Handyman admits to stealing €16,000 from Maltese employers

Man, who stole from his employer to finance a gambling addiction, has been handed down a suspended sentence after returning €12,500

The man stole to finance a gambling addiction that cost him €3,500 in one night
The man stole to finance a gambling addiction that cost him €3,500 in one night

A handyman who admitted to stealing €16,000 from his employers has been given a suspended sentence by the court.

The man told the court that he stole to finance a gambling addiction but had handed back €12,500 and pledged to return the remainder.

Amadeo Montilla Manalo, 44, from the Philippines was charged with aggravated theft after stealing the money from his employers.

He had been arrested earlier this week after discarded items from the robbery led to the bomb disposal unit being dispatched to investigate a call about a suspicious package.

During the man’s arraignment, Inspector Roderick Spiteri had told the court that the accused had been cooperative and had shown genuine remorse for what he had done.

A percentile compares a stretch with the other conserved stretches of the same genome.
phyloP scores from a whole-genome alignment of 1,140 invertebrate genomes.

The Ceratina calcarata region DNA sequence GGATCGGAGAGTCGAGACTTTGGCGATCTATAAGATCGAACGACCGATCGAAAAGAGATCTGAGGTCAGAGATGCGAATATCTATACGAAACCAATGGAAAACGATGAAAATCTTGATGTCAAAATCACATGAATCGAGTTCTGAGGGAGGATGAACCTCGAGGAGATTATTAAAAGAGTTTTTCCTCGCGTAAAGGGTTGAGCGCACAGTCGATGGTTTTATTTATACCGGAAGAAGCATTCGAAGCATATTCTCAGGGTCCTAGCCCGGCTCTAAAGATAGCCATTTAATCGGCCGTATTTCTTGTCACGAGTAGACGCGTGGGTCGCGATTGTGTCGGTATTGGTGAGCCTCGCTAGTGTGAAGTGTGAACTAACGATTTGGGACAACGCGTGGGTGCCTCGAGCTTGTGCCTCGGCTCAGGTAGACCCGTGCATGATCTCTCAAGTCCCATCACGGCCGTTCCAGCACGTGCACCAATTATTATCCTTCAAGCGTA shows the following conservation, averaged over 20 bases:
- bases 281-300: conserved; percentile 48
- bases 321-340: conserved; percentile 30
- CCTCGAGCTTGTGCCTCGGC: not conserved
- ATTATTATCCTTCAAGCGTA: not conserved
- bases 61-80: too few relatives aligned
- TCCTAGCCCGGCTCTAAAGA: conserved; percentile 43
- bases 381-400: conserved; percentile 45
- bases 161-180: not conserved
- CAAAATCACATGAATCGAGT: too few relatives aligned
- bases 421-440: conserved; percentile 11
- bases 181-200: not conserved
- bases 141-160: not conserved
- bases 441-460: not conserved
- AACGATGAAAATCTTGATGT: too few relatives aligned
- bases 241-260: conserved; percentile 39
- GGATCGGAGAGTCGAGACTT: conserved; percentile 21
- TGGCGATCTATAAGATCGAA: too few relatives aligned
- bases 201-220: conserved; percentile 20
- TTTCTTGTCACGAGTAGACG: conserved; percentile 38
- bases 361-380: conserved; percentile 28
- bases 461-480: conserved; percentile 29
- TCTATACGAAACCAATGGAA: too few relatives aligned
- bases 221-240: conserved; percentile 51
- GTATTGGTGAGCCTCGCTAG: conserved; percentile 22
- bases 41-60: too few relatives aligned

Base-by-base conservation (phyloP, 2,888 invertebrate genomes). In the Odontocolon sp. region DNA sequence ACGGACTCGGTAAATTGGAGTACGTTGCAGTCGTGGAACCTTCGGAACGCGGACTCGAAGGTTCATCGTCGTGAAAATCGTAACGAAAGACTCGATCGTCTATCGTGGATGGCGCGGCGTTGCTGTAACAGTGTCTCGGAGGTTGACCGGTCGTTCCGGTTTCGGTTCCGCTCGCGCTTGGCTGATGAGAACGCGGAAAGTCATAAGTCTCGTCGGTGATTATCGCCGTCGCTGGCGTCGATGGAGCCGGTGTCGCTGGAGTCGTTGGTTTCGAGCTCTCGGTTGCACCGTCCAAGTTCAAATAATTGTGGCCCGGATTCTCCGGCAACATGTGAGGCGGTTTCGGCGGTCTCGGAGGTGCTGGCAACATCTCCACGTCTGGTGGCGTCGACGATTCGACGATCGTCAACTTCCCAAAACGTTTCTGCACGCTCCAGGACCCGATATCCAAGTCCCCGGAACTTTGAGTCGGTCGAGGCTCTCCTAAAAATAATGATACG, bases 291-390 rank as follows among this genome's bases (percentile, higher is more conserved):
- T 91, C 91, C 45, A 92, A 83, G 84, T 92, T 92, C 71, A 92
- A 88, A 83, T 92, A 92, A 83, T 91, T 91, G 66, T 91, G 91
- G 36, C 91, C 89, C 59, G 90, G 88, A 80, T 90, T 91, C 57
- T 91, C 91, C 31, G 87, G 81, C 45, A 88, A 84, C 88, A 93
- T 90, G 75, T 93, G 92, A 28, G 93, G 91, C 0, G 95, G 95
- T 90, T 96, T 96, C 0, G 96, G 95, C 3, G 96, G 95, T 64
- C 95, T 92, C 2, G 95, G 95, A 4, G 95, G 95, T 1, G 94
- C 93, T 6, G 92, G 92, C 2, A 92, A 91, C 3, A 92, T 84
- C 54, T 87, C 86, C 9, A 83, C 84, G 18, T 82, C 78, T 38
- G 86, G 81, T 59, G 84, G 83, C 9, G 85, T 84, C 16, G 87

Manalo had returned €12,500 of the stolen money, which was the amount left after a one-night gambling spree.

He pledged to return the remaining €3,500 as soon as he could find work.

In a judgment handed down today, Magistrate Joe Mifsud, noting the man’s guilty plea, quoted the Court of Criminal Appeal in saying that punishment should not be a form of revenge by society against the accused, but to repair the damage caused, reform the guilty party and protect society.

It noted that the accused was in Malta on a renewable visa and lacked a place to live or means to support himself. His sister is employed by a Maltese family with whom she lived and therefore could not offer him accommodation.

Manalo’s crimes were serious because the family he stole from had for many years, accepted him into its home, offered him work with good conditions and accepted him as part of the family.

Observing that case law had established that suspended sentences should be the exception, not the rule and should be given when the court felt that a prison sentence was not ideal.

“In other words, there must be special circumstances… to make this exception,” Mifsud said.

The court said that it felt that there were circumstances which gave reason for such an exception and imposed a punishment of two years’ imprisonment, suspended for 4 years. The court also ordered that he be repatriated.

More in Court & Police